Village plans to move firehouse out of flood zone

The Village of Hunter firehouse is set to be relocated after the village received a $1.9 million state grant.

HUNTER — With its existing firehouse vulnerable to even moderate amounts of flooding, the Village of Hunter has received a $1.97 million state grant to relocate its firehouse.

As part of a statewide initiative, the sate Department of Environmental Conservation awarded $11 million in grants this week as part of the Climate Smart Communities Grant program.

The Hunter project was the only undertaking in Greene County to receive money in this round of state funding.

“We’ve needed a new firehouse for decades,” Hunter Village Mayor Alan Higgins said Wednesday. “Since we did the local flood analysis, some things were identified in the village that would be helpful with our flood zones. One of them was to replace the bridge on Bridge Street and we see that as a real major need for the village as well.”

The state award is a 50% matching grant which will cover half of the tentative cost of the $3.8 million firehouse project.

Higgins said the site the village was originally looking at for the new firehouse fell through, but the village will move on to other potential locations as the grant is not specifically tied to the first site.

“The property that we were looking at that’s in the grant has since pulled out of that deal,” Higgins said. “So we’re actively searching for a property now. It’s just a little wrench in the gears. We needed to move that firehouse so we applied for that grant and it’s amazing that we got it. It’s a competitive grant, so there were no guarantees there.”

With the county handling the Bridge Street bridge replacement project, Higgins said that ideally, the firehouse project would have broken ground in the spring with an estimated completion date of five years for both projects.

“We were really hopeful when we first started talking about this, we were looking at a five-year plan for the relocation of the firehouse and the construction of the bridge,” Higgins said. “The bridge is all in the county’s hands and we want to get out of the way of the county so that they can do the bridge. So we’re on a five-year plan and if we break ground in the spring that would be about five years because we’ve been working on it for a little while. I’d like to see both projects totally complete within five years.”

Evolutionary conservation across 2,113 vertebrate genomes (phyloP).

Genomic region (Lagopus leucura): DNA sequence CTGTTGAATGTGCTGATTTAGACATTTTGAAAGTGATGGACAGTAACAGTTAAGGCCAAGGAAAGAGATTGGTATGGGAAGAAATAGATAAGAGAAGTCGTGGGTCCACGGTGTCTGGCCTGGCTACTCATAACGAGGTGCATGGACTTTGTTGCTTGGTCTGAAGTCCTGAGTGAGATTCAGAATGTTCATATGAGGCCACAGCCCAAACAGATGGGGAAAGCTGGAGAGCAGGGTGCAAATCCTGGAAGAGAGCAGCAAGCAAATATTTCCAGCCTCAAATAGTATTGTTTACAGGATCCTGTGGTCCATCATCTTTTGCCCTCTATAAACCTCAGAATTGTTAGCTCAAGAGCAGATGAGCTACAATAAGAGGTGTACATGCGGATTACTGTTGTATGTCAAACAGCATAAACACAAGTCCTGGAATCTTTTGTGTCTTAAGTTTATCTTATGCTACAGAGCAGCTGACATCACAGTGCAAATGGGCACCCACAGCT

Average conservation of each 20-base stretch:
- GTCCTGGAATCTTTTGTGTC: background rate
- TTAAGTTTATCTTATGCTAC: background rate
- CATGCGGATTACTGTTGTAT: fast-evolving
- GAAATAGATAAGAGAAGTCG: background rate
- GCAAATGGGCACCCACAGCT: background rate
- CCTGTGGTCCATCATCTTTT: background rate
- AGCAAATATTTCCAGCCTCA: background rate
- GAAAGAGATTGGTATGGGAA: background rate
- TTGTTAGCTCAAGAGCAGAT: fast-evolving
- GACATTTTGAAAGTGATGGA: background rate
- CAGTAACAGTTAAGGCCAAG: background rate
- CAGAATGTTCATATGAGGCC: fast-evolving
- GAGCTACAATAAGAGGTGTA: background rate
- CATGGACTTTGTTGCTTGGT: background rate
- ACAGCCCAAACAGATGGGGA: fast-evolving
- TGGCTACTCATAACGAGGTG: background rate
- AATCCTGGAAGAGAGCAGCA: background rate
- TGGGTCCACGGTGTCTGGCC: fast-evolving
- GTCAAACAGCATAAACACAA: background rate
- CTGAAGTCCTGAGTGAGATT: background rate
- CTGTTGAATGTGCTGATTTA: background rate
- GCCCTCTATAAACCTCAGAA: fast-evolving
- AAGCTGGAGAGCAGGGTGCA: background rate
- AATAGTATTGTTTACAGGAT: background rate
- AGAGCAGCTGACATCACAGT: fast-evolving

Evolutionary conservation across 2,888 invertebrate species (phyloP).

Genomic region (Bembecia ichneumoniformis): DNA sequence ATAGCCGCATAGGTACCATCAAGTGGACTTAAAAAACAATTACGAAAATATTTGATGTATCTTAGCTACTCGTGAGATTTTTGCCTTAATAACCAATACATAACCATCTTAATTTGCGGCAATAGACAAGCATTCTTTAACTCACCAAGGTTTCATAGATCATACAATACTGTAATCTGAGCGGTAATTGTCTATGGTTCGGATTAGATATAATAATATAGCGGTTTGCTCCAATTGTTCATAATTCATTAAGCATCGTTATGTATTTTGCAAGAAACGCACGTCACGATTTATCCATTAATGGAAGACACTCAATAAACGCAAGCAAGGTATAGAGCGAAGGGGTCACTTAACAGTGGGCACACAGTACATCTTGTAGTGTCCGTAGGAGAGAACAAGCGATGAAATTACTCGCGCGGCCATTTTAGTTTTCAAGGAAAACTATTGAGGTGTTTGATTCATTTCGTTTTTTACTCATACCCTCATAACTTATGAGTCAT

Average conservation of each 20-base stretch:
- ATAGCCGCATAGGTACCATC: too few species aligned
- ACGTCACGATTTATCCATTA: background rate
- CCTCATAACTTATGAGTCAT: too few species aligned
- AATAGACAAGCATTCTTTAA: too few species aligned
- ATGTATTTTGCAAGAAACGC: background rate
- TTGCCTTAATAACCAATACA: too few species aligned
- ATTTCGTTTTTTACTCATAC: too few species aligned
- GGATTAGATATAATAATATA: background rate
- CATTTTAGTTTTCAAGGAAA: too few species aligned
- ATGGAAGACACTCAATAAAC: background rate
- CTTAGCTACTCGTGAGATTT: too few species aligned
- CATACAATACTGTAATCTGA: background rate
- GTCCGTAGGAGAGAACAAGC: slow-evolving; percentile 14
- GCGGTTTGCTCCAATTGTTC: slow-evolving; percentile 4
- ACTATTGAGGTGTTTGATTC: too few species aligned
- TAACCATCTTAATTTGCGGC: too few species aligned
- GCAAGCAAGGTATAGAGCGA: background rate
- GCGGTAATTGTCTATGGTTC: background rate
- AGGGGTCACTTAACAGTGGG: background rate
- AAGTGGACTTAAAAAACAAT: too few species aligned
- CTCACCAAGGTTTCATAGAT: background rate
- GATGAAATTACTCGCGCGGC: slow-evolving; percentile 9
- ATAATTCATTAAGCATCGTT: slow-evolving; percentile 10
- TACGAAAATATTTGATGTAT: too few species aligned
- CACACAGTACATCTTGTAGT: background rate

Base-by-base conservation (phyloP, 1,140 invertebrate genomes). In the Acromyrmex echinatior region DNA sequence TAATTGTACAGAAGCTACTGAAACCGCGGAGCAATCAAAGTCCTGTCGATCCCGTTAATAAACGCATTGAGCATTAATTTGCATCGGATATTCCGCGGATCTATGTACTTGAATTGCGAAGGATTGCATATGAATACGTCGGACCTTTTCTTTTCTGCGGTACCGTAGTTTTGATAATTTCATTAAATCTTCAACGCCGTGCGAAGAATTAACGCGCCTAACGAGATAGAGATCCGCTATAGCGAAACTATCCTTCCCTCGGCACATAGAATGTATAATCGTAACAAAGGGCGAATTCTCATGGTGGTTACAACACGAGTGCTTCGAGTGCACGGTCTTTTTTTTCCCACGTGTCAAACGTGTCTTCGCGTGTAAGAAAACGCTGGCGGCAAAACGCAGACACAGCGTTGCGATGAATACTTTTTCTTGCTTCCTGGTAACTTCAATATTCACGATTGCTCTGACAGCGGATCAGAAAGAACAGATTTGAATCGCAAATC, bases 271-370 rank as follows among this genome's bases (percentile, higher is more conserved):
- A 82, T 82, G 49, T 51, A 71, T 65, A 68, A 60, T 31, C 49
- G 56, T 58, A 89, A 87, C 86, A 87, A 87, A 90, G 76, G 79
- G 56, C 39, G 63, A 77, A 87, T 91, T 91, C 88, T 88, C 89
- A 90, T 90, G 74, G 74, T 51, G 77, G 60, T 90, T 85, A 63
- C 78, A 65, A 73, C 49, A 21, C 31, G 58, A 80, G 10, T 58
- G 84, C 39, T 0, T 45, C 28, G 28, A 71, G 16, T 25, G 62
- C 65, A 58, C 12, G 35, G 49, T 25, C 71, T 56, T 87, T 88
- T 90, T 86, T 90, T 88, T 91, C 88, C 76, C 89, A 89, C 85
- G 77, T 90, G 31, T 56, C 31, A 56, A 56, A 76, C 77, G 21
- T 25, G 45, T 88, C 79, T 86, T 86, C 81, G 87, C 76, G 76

Higgins said the Delaware Engineering firm wrote the grant for the project, which was chosen by the DEC.

“Municipalities that become Climate Smart Communities serve as models for others across the state by taking local action to reduce pollution and protect residents from severe weather and other consequences of our changing climate,” DEC Commissioner Basil Seggos said in a statement. “Gov. Hochul recognizes the severity of the challenges before us and these Climate Smart grants demonstrate New York State’s ongoing commitment to reducing greenhouse gas emissions and helping all cities, towns and villages, especially environmental justice communities, become stronger and more resilient.”

Higgins said the village will reconvene its relocation committee in the next two weeks in the hopes of identifying a new property for the firehouse.

The village plans to relocate the station west of the current site outside of the regulatory floodway and the 100-year and 500-year flood hazard areas of the Schoharie Creek.

The existing fire station and back building are set to be demolished and replaced with a municipal park with streamside access. The existing fire station becomes inaccessible during even moderate flood events due to the undersized Bridge Street span.

According to the DEC, relocation of the firehouse will allow for the expansion of the bridge and alleviate flooding throughout the village.

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